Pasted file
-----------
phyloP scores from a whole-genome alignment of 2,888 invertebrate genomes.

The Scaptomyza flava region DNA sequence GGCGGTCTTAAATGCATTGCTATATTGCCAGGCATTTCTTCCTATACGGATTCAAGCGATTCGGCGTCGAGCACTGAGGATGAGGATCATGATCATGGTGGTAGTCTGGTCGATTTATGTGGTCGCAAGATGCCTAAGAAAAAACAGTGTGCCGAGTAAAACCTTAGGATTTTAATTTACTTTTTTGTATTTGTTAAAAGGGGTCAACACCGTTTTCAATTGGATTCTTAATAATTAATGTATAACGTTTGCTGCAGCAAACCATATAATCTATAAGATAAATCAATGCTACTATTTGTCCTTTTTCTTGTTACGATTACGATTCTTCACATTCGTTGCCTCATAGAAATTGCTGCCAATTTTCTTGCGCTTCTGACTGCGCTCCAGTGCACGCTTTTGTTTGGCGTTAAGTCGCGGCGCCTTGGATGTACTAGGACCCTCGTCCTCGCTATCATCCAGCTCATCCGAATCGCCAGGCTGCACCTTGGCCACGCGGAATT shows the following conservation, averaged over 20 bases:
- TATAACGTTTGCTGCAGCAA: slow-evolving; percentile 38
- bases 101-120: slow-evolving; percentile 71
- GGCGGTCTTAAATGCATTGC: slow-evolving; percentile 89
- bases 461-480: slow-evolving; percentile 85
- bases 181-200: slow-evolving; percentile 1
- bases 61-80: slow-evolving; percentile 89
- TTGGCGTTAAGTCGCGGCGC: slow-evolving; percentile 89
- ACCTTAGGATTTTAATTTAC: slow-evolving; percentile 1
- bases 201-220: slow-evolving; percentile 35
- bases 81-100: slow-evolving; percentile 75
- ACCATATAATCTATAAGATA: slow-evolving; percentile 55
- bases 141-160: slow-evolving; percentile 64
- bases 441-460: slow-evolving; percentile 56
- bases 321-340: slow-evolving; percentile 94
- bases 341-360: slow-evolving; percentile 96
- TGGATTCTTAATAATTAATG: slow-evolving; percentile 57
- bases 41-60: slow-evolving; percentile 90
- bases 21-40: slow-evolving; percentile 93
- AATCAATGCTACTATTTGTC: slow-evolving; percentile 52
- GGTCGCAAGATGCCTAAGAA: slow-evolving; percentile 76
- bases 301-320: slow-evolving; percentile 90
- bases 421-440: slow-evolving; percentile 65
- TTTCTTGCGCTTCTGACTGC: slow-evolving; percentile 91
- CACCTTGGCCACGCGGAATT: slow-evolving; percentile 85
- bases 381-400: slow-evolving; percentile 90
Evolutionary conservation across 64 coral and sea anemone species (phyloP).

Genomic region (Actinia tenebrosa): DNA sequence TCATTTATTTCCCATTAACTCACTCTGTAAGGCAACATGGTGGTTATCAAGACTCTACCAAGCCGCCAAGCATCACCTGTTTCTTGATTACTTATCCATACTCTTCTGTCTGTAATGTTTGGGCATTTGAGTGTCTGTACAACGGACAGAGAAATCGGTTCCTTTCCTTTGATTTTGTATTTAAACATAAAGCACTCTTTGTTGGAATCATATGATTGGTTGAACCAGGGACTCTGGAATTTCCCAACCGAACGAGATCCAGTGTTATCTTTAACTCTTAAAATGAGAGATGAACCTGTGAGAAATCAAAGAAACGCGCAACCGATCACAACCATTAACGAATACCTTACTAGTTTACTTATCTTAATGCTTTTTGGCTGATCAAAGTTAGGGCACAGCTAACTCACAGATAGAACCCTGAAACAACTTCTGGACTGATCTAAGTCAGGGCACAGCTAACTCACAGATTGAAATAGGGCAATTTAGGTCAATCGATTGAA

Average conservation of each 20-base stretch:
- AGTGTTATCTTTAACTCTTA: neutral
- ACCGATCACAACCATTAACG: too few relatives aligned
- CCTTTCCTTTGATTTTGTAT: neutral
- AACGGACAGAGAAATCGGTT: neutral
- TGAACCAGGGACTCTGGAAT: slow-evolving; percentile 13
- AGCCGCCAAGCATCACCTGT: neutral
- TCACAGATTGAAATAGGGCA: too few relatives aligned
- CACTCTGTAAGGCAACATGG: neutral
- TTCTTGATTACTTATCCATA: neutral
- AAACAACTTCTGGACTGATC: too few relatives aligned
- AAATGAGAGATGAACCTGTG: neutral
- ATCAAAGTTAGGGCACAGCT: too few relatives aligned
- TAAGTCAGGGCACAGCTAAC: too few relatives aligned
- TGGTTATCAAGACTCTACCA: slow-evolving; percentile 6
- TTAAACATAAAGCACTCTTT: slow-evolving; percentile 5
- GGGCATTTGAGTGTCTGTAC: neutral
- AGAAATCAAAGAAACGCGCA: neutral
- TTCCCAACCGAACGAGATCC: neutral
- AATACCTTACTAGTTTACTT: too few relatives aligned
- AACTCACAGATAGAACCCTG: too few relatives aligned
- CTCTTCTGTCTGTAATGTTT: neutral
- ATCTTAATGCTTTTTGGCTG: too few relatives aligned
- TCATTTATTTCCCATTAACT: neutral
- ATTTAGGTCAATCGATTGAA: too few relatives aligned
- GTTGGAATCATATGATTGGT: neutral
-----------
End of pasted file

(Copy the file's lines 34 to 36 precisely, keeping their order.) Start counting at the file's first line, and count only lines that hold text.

- AACGGACAGAGAAATCGGTT: neutral
- TGAACCAGGGACTCTGGAAT: slow-evolving; percentile 13
- AGCCGCCAAGCATCACCTGT: neutral